To see my previous pictorial piece on Ms. Slavin's public art, click here. To see my previous pictorial piece on Ms. Slavin's art in the 1980's, click here. And to see my previous pictorial piece on Ms. Slavin's murals since 1978 and paintings since 1989, click here.
The works below are described as "functional art" at Arlene Slavin's section at artnet's Artist Works Catalogues. The two firescreens and the mirror are privately-owned and used privately, but the other works are freely usable by the public.*
In these times when public pursuits are increasing threatening, when a police presence may be more ominous to ordinary Americans than meandering into parts of urban areas controlled by the officially "lawless" used to be, only the wealthy can afford to cloister themselves and their art behind locked gates and guarded by private security forces.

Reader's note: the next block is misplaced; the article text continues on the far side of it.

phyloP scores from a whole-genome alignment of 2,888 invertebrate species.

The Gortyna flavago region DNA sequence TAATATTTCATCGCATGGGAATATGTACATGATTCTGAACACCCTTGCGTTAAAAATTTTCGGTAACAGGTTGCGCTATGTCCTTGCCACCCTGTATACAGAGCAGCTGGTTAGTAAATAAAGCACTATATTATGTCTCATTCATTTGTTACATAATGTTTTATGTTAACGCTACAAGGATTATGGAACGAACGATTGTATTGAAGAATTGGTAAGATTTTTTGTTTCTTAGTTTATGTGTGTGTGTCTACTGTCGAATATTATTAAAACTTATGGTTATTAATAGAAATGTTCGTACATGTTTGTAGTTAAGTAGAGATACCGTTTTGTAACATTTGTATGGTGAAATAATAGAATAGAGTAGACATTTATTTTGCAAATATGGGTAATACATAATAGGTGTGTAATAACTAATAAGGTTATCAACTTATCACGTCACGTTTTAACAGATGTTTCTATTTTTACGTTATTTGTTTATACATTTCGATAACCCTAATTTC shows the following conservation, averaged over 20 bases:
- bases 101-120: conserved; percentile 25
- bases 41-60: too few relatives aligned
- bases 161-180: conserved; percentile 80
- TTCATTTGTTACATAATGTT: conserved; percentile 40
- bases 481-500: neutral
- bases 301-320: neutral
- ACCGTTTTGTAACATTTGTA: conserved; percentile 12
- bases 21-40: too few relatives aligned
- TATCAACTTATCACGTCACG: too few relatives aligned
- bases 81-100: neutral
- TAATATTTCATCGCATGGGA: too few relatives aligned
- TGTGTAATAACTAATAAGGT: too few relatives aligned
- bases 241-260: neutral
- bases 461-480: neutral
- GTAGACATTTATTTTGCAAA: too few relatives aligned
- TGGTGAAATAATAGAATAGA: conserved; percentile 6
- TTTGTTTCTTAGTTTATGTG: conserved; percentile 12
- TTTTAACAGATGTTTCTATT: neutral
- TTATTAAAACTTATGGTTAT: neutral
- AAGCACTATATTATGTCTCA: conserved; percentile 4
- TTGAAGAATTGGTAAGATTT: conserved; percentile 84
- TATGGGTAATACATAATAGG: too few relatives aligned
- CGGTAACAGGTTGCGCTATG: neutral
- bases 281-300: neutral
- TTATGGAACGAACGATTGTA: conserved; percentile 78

In these time, Arlene Slavin's functional (and public) art are beacons of hope and public communitas. They were and are in a very real sense a public alternative to the works of countless, nameless graffiti artists -- to art that nobody paid for and was loathed almost uniformly by public officials - culminating in the public art of Bansky and other modernists. As critical as civil disobedience is in these times, one artist's expression of civil obedience demonstrates the dream so many of us share.